One set of findings: The more carbohydrates or diary a man eats, the poorer the quality of his sperm.
Similarly, two other studies focused on in vitro fertilization (IVF), and found that women who lowered their carb intake while upping their protein consumption stood better chances of becoming pregnant.
While the studies showed an association between diet and fertility, they did not prove any cause-and-effect links.
The research was scheduled for presentation this week at the American Society for Reproductive Medicine annual meeting, in San Diego.
The pair of IVF studies was led by J. B. Russell, of the division of reproductive endocrinology and infertility at Christiana Care Health Systems in Newark, Del. The two sperm studies were led, respectively, by Dr. Jorge Chavarro, an assistant professor of nutrition and epidemiology, and research fellow Myriam Afeiche, both with the Harvard School of Public Health.
“[Recent] studies have found that there appears to be a downward trend in sperm counts throughout the world that spanned the entire 20th century, and more recent studies suggest that it may have continued into the early 21st century,” Chavarro said. “While this is still highly controversial, if a downward trend in sperm counts is indeed taking place, the determinants of these decline are not clear at all.”
“One of the proposed hypotheses,” he said, “is that exposure to environmental factors, particularly environmental estrogens, [namely] ‘female’ hormones, may be the culprit. In addition, this downward trend has also coincided with a large number of changes in the population, some of which are known to affect sperm counts, most notably obesity.”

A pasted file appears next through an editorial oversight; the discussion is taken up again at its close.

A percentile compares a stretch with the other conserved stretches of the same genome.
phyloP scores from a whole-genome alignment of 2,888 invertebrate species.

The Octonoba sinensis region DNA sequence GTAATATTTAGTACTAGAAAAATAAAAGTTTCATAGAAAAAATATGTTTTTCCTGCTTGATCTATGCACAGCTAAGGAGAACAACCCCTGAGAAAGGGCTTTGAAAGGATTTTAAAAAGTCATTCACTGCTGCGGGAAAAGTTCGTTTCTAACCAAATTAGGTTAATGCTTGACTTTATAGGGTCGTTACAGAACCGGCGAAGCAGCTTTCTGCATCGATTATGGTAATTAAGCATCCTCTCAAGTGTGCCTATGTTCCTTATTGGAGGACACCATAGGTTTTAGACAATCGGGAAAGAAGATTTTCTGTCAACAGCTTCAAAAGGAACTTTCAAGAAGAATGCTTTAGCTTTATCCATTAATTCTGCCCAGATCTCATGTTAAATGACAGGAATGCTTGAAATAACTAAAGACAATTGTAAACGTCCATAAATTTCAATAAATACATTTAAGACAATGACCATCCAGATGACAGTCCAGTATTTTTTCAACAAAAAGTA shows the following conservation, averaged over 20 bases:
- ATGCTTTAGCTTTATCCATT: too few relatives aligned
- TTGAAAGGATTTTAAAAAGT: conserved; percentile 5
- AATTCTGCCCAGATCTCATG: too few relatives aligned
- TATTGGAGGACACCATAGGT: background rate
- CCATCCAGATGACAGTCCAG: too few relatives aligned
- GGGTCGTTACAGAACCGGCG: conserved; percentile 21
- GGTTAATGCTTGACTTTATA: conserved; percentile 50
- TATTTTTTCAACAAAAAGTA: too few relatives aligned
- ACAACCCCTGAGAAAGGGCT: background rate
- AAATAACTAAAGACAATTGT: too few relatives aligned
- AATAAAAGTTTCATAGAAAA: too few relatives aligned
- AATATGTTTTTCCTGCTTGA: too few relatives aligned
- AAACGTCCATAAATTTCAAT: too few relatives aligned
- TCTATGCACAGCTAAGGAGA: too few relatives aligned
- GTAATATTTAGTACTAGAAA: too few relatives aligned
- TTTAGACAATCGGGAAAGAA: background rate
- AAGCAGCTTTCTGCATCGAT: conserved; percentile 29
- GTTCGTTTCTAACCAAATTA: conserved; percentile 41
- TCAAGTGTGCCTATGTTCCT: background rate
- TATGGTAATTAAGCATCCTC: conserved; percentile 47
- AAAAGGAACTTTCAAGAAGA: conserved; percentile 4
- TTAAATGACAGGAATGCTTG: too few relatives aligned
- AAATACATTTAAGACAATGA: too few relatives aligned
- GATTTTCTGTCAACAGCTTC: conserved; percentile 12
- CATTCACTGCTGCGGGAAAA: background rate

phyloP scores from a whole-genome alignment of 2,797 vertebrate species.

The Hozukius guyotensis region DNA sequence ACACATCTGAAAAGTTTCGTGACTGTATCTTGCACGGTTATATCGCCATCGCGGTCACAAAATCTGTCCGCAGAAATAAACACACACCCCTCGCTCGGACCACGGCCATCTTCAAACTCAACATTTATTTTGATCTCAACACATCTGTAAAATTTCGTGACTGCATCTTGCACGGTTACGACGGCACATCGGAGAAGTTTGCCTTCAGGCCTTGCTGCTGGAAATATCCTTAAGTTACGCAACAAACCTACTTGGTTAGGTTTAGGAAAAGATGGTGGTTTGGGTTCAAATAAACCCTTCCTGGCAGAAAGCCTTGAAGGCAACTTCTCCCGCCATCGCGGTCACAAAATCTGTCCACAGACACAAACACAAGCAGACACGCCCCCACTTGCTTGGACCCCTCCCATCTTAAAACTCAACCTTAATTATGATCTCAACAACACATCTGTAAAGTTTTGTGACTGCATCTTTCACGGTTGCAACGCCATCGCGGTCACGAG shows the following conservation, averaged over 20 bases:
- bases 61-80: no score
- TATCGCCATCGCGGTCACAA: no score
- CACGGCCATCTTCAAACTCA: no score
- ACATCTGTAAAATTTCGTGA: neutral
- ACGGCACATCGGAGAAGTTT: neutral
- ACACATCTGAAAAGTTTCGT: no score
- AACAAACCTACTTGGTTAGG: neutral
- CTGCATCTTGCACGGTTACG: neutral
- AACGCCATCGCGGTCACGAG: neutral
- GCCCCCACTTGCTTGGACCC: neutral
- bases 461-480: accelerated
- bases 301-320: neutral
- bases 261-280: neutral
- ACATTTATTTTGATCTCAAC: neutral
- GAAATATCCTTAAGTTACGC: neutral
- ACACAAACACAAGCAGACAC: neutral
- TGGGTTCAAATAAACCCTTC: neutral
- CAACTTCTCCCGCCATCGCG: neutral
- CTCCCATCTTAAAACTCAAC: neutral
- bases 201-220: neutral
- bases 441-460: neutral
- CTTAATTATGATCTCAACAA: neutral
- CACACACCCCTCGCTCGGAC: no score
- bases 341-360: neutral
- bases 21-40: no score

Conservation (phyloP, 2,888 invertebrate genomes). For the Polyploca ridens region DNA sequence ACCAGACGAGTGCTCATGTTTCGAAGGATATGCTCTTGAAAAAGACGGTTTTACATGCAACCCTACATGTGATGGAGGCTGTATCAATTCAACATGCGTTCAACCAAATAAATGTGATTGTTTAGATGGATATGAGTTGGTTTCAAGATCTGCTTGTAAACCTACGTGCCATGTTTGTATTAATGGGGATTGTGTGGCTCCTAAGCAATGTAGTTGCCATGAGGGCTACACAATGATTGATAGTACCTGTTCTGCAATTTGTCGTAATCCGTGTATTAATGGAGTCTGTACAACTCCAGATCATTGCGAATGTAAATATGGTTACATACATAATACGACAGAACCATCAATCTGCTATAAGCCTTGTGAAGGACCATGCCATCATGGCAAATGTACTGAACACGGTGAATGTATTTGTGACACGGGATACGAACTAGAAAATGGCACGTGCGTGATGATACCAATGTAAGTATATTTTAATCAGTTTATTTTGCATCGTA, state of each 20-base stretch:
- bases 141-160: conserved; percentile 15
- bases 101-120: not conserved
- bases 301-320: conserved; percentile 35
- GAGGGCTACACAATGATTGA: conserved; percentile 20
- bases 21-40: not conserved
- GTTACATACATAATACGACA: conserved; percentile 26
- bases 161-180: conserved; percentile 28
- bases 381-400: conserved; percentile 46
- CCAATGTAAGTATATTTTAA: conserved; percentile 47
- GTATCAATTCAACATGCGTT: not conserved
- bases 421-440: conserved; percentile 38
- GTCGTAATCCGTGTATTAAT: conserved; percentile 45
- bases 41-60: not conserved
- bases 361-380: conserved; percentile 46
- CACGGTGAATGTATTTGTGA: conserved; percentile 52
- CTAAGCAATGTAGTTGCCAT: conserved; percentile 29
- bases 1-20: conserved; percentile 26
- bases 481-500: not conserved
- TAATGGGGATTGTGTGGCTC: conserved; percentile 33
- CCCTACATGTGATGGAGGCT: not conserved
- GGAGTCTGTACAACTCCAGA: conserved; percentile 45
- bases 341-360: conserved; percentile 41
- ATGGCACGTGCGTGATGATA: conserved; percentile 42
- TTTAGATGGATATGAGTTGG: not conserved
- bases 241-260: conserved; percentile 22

The Harvard team launched two investigations exploring the impact of nutrition on sperm quality. One focused on dairy intake and the other on carb consumption.
The carb study involved just under 200 “highly physical active” healthy men between the ages of 18 and 22, most of whom were white.
A dietary analysis revealed that carbs accounted for roughly half of all calories consumed among the participants. The team found that carb intake did not appear to have any impact on sperm mobility or shape. However, it did find that the more carbs consumed, the lower the man’s overall sperm count.
On the dairy front, the Harvard group found that sperm shape was less likely to be “normal” as men’s dairy intake went up. This connection was particularly strong when full-fat dairy products — such as whole milk, cheese and cream — were consumed. Neither sperm count nor sperm movement seemed to be affected by this relationship.
Chavarro said that the results of both studies held up even after accounting for a number of possibly influencing factors, such as body weight, smoking history, and alcohol and caffeine consumption habits…
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